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August 5, 1922


JAMA. 1922;79(6):488. doi:10.1001/jama.1922.02640060070023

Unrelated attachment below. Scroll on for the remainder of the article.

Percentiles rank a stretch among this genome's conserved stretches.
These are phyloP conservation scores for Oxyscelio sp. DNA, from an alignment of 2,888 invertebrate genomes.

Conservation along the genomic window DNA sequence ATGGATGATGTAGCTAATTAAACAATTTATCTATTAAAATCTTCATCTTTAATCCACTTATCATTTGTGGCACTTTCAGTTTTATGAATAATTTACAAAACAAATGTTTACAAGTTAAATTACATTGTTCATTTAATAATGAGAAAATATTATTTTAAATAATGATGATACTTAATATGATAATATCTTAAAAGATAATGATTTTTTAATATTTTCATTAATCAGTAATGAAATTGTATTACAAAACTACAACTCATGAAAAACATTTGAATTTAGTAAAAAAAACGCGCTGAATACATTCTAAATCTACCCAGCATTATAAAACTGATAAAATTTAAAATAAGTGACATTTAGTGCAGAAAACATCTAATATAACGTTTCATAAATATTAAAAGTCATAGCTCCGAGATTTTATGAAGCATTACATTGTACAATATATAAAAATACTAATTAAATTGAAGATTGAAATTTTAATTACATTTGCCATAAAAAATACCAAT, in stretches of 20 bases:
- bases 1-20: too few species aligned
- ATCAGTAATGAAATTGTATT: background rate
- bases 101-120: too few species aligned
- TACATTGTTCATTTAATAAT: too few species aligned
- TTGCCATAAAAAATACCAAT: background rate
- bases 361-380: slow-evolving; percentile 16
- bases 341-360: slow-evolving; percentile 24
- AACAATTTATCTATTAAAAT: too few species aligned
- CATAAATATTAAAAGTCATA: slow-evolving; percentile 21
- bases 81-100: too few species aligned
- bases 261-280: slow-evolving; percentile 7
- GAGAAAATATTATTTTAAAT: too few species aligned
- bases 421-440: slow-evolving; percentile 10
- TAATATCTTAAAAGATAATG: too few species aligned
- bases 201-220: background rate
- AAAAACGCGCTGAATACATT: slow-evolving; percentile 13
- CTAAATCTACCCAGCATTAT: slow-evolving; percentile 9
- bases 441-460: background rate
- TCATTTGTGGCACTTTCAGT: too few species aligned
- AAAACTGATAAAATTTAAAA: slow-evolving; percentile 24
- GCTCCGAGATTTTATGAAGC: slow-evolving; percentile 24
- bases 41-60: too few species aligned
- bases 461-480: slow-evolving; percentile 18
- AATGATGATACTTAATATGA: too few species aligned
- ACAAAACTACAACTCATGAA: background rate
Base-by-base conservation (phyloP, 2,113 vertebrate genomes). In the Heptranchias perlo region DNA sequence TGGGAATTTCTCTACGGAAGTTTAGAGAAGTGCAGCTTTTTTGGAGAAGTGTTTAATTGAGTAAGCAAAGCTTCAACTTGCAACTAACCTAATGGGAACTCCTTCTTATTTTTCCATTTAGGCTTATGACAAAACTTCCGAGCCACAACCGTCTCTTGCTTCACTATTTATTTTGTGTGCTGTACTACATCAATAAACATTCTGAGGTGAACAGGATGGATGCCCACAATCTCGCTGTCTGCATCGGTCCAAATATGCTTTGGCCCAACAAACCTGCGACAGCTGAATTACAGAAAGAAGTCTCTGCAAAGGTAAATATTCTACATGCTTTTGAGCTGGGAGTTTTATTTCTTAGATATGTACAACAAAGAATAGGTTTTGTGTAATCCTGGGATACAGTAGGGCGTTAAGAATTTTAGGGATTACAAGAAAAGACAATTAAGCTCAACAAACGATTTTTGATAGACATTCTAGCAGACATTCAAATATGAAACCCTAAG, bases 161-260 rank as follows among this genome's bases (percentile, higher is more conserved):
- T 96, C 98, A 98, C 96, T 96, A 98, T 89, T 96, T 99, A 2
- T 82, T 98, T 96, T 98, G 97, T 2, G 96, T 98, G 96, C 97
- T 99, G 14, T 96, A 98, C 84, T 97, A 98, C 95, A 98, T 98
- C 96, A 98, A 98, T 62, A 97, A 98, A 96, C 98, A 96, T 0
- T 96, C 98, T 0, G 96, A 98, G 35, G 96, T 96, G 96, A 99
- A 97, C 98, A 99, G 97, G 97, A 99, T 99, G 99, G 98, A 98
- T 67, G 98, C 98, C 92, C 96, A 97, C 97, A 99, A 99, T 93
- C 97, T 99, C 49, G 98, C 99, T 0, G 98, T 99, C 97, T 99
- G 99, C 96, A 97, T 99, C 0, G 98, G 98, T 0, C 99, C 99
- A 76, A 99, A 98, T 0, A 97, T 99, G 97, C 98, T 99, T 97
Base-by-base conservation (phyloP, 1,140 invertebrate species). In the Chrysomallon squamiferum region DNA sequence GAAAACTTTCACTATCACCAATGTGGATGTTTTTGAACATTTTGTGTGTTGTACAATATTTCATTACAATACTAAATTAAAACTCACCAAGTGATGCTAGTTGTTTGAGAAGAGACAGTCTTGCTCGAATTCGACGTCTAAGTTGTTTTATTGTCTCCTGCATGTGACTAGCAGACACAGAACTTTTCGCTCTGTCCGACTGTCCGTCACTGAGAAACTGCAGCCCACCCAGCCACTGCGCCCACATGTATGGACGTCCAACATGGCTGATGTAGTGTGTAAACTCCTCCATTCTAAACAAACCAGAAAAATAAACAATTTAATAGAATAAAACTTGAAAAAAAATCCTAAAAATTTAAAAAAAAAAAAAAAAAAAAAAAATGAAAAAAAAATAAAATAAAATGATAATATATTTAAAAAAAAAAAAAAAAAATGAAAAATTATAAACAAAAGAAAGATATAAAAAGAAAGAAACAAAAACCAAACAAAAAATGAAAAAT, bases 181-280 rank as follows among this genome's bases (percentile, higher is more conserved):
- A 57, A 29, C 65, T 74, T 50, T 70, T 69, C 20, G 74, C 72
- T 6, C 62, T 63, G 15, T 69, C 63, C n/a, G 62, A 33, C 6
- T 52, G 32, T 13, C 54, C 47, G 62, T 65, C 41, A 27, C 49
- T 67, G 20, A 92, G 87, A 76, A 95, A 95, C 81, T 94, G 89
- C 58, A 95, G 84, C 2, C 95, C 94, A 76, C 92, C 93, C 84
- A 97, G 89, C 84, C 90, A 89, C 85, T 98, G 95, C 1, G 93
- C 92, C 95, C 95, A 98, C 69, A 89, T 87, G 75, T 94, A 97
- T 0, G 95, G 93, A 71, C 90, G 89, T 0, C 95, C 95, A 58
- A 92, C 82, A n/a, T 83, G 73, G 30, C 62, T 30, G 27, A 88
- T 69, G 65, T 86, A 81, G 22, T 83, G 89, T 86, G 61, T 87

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Bone Vascularization  Professor Lexer of Freiburg recently lectured at the Madrid Medical School on the vascularization of bones. He exhibited roentgenograms of bones in which he had previously injected mercury and other opaque materials. He was thus enabled to follow the formation of the vascular system in the bones of several mammals and of man at different ages, in health and in several pathologic conditions that involved the bone system. A feature in childhood is the marked vascularization of the metaphyses, which contributes to bone formation. As growth advances, this metaphyseal vascularization decreases, being replaced by an increase in the nutrient artery, which before was barely perceptible. This intense vascularization in the metaphyses explains the abundance of pathologic processes in them. Professor Lexer showed a femur amputated for synovial tuberculosis of the knee, in which the enlargements in the branches of the nutrient artery suggested an extravascular leakage of the

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